Merger Definition In Business: Everything You Need to Know
A merger definition in business often refers to a corporate strategy where different companies will combine into one company, either to strengthen their financial or operational position.3 min read
2. Risks of Mergers
A merger definition in business often refers to a corporate strategy where different companies will combine into one company, either to strengthen their financial or operational position. Companies may also try to merge to increase their scale and productivity. Mergers can drastically affect stock before the merger of businesses occurs.
When a merger occurs, the owners of both corporations will continue on as owners of the new company. There are different ways to classify a merger. Sometimes mergers are referred to as:
- A vertical integration. This type of a merger often refers to two companies that were in a previous supplier/customer relationship.
- A horizontal integration. When a merger is referred to as a horizontal integration, the two business were previously competitors.
To complete the transfer of ownership after a merger, stock from the companies will either be transferred, swapped, or there will be a cash payment that occurs between the two companies.
Once a merger has been completed, the newly formed company may choose to implement new branding. If you choose not to completely rebrand, you can use both company names to identify the new company. In 2015 alone, there was more than 4 trillion dollars worth of mergers and acquisition in the company showing that it is a popular way to grow the revenue of companies.
Reasons Why Companies Merge
There are many reasons that companies may decide to merge with another company. The most common reasons companies will embark on a merger are:
- To save on production costs
- To generate capital to expand their market reach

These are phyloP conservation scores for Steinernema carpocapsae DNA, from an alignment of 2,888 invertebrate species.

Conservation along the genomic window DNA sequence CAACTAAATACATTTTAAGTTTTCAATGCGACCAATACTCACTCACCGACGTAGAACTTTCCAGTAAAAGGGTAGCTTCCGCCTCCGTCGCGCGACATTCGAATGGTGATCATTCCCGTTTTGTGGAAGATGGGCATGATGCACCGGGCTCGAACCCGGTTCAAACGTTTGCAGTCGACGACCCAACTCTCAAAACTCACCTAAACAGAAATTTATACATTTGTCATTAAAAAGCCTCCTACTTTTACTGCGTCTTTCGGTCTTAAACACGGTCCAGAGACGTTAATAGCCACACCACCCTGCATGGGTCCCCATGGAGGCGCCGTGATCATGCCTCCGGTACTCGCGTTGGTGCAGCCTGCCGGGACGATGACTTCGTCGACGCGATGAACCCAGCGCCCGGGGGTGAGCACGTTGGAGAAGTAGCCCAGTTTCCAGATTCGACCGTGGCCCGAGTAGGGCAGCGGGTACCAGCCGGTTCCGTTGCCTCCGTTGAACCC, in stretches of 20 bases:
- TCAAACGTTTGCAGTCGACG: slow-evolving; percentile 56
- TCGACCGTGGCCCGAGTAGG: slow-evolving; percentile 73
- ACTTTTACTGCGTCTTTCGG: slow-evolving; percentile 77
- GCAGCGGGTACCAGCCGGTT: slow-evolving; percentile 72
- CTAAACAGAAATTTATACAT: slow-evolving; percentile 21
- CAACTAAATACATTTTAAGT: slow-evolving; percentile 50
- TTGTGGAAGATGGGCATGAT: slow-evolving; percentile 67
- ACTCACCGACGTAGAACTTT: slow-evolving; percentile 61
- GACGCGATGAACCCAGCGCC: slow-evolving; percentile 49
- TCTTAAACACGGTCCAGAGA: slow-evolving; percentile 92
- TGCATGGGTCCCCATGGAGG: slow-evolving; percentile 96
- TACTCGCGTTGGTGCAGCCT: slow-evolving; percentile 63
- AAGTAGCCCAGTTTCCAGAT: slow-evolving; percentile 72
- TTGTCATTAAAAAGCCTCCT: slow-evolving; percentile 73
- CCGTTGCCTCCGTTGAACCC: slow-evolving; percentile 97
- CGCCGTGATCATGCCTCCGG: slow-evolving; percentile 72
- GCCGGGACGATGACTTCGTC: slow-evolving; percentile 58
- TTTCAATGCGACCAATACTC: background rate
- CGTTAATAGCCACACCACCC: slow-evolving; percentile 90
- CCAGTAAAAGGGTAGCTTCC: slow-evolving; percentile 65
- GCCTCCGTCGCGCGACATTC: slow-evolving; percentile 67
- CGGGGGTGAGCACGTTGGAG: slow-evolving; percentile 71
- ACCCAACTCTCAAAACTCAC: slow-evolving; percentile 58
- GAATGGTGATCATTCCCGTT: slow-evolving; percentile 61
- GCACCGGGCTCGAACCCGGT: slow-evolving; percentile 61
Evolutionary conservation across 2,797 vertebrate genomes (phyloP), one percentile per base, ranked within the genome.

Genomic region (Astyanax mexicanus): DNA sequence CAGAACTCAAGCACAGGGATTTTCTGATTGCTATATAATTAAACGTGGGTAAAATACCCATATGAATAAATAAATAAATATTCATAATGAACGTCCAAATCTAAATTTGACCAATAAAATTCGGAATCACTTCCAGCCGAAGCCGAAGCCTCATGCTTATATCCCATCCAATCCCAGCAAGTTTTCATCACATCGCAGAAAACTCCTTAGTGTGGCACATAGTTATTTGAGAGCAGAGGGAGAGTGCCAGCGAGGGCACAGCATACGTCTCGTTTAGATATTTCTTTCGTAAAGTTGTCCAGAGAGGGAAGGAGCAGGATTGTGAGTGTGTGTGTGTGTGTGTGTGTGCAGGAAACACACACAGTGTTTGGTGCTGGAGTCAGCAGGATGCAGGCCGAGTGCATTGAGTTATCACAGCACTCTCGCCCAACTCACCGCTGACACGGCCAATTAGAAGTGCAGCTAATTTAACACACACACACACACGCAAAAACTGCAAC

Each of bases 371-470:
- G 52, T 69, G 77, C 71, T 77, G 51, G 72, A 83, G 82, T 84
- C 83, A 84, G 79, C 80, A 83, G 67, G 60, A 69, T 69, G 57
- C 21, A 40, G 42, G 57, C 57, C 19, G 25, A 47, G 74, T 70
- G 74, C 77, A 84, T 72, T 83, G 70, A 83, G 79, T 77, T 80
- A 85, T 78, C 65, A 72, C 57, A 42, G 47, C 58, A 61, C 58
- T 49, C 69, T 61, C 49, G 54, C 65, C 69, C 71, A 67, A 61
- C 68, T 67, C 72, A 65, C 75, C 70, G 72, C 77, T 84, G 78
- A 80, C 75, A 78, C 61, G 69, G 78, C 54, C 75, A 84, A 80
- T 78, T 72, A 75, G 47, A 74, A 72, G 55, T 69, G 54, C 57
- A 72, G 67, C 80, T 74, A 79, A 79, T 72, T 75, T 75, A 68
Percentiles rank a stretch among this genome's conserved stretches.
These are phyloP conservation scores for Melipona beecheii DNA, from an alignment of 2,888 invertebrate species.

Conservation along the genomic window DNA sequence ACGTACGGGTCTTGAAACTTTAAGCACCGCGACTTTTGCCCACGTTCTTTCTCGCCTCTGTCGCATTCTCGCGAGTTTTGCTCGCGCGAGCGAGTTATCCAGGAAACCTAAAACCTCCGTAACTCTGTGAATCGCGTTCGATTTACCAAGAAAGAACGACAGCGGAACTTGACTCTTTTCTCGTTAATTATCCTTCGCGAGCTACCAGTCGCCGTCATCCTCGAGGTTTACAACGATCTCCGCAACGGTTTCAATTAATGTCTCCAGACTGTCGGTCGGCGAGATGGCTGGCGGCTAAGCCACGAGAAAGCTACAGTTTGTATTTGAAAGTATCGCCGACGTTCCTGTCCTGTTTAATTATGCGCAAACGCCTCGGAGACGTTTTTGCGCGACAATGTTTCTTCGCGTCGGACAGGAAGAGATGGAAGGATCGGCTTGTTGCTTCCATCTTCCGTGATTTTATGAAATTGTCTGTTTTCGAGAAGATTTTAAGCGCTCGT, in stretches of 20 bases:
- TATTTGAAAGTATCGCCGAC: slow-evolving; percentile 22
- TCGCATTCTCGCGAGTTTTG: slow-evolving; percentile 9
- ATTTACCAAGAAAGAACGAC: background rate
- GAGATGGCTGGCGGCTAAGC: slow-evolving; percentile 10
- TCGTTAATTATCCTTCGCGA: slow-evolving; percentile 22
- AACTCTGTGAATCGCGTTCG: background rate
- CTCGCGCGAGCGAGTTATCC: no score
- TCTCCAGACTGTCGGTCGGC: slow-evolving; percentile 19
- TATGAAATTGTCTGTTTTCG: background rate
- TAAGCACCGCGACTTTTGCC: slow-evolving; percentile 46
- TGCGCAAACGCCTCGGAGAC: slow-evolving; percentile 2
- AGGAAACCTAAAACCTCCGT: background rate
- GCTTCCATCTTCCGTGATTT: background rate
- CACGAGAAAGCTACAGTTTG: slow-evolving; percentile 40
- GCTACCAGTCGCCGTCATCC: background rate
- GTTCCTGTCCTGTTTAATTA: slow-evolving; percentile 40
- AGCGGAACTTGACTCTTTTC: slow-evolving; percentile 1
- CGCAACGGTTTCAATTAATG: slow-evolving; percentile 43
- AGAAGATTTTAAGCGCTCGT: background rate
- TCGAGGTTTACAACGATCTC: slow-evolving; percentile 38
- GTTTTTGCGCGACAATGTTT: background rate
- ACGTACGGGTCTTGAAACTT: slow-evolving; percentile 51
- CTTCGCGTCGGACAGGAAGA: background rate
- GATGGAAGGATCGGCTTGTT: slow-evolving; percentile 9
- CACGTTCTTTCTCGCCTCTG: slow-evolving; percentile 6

- To gain proprietary or technical knowledge
- To expand to new territories
- To grow revenue and increase profits
When a merger has been completed, the new company will need to issue shares of stock to the original shareholders of the previous companies. Mergers are done to benefit the shareholders, and the companies often become stronger in the market by having stronger assets, competencies, and markets.
Smart business mergers will be successful at providing both companies with the ability to:
- Reach a new market
- Reach more customers
- Fill gaps in each company's abilities
- Push out the competition
Companies can achieve these goals in a merger if they select a complementary company that provides them with the ability to:
- Acquire additional products
- Open up new distribution channels
- Have the cash or infrastructure to push the success of the company
There are many steps that you should follow to help ensure that the merger is the best decision for both companies involved. Some of the most important steps to complete include:
- Do your homework to make sure you are choosing the right company.
- Decide whether a merger with the company chosen will be in the best interest of your company.
Once you have determined that a merger is in your company's best interest, there are some steps you will need to take to prepare yourself for the upcoming merger. You will need to:
- Get your balance sheet in order
- Cut poor performing products
- Cut excess fringe benefits
- Remove any inside deals that are in place
- Ensure your taxes have been paid
- Prepare two years of audited financial statements
Remember that if you provide a unique product or an exclusive distribution channel, the company you are merging with may be willing to pay a premium price to be able to merge. It is also important when choosing a competitor to merge with that you don't broker a deal with one that was interested in pushing you out of the space. They may not be interested in preserving the business and may simply want to cut off the competition.
Risks of Mergers
Mergers sometimes do not strengthen a company, but end up diluting their financial strength. This can occur more commonly if the newly formed merged company issues more stocks across the same asset base of the two companies before the merger. Mergers can also fail if the cultures between the two corporations do not mesh well, there is resistance to the restructuring of management or operating procedure, technologies are incompatible, or the workforce experiences disruption. If a merger is a difficult implementation but one company still wants to join with the other, an acquisition may occur by the stronger company purchasing the weaker one.
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